Any employee who believes they have been discriminated or retaliated against in violation of the statutes administered by OSHA must file a complaint with OSHA within the statutorily defined time period (that complaint is itself protected activity), which differs by statute. If OSHA has not issued a final decision within a statutorily defined time period, and there is no showing that there has been delay due to the bad faith of the employee, the employee may file an action in federal court. If OSHA does issue a final decision, the matter may be appealed to a federal appellate court.
For those statutes enforced by OSHA, the investigative process may vary. In general, upon receipt of a timely complaint, OSHA notifies the employer, and if conciliation fails, conducts an investigation. Complaints without merit will be dismissed. Where OSHA finds a complaint has merit, it will either be referred to the DOL Office of Solicitor for legal action or OSHA will issue a determination letter which may provide for remedies (eg back wages, reinstatement, reimbursement of attorneys’ fees and litigation costs). The relief available can vary. Some statutes allow for additional damages, such as Dodd-Frank, which provides for increased back pay awards and a percentage of the money recouped by the government for the reporting. In FY 2020, the SEC awarded approximately USD175 million to 39 individuals – both the highest dollar amount and the highest number of individuals awarded in a fiscal year.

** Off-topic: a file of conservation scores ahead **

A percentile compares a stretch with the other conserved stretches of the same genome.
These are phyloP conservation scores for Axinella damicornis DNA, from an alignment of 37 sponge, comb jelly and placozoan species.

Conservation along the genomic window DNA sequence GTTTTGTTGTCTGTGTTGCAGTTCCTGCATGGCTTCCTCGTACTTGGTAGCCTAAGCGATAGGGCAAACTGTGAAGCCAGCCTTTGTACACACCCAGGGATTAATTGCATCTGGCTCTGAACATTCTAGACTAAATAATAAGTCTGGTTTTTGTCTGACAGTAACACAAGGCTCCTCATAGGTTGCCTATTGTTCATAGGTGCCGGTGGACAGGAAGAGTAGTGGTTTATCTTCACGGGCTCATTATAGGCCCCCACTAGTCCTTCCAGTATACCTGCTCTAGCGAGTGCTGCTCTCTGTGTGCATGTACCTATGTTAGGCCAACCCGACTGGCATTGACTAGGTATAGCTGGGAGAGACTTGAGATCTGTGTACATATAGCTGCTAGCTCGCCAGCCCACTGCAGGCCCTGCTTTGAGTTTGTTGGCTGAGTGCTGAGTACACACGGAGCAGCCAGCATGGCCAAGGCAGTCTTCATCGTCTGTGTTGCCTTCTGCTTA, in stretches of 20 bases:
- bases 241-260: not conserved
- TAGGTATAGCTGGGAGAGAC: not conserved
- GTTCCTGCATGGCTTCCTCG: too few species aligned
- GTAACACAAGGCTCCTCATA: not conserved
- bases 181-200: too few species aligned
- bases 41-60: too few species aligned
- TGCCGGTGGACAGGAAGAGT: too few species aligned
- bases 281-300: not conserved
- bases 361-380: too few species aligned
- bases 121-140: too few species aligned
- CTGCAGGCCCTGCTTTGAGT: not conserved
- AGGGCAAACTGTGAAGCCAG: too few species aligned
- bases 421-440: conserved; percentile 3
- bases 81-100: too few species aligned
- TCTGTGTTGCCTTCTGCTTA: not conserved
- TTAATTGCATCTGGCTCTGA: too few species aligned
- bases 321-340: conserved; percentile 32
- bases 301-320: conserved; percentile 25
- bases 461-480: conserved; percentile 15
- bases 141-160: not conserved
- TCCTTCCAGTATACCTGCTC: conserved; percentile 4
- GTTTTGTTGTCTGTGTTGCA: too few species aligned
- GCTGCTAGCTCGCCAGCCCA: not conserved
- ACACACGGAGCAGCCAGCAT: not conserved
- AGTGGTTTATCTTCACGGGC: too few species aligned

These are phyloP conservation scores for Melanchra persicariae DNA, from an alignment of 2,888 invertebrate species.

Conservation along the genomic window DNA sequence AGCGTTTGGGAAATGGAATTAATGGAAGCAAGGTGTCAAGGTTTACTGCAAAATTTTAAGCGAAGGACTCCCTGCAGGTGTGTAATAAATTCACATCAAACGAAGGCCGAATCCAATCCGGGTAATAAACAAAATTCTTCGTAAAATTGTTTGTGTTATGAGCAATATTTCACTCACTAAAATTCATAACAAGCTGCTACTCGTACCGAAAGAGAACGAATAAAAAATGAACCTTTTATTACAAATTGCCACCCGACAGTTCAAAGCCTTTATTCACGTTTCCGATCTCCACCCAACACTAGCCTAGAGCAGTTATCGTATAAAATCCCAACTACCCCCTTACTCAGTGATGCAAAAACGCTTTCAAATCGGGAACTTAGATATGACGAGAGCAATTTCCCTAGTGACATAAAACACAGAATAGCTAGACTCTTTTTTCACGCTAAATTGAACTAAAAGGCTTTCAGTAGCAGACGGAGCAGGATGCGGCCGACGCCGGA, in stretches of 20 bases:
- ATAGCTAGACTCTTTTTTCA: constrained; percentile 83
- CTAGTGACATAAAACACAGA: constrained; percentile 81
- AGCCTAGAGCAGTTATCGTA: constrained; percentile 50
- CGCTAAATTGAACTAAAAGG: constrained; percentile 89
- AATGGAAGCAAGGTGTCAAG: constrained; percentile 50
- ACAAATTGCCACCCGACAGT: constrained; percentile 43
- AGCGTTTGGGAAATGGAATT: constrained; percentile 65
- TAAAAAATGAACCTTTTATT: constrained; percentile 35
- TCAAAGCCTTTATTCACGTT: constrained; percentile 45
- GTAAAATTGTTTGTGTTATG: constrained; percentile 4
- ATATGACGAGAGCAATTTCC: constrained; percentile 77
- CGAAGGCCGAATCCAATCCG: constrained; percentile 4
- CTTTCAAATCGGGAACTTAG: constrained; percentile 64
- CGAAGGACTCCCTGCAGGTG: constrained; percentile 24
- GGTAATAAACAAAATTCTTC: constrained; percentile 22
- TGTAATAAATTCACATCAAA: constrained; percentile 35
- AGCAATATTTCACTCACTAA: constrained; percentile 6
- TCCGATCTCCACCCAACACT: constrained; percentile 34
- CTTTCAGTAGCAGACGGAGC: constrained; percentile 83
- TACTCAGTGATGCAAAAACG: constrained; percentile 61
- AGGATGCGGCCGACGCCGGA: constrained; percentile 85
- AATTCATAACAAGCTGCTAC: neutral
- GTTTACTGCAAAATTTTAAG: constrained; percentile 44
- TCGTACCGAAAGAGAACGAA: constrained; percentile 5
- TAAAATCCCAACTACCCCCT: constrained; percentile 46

Employers may challenge OSHA’s determinations under most federal statutes by requesting a hearing before an Administrative Law Judge, whose decisions are subject to review by DOL’s Administrative Review Board and can ultimately be challenged in the federal courts. Again, this can vary based on the applicable statute.
Under SOX, there are also criminal penalties, including a fine or ten years’ imprisonment (or both), for retaliation against a whistleblower who made a report to a law enforcement agency concerning the commission of any federal offense.
Internal whistleblower programs
US companies may be required to establish a whistleblower program. For example, SOX directs the audit committees of covered companies to establish procedures for: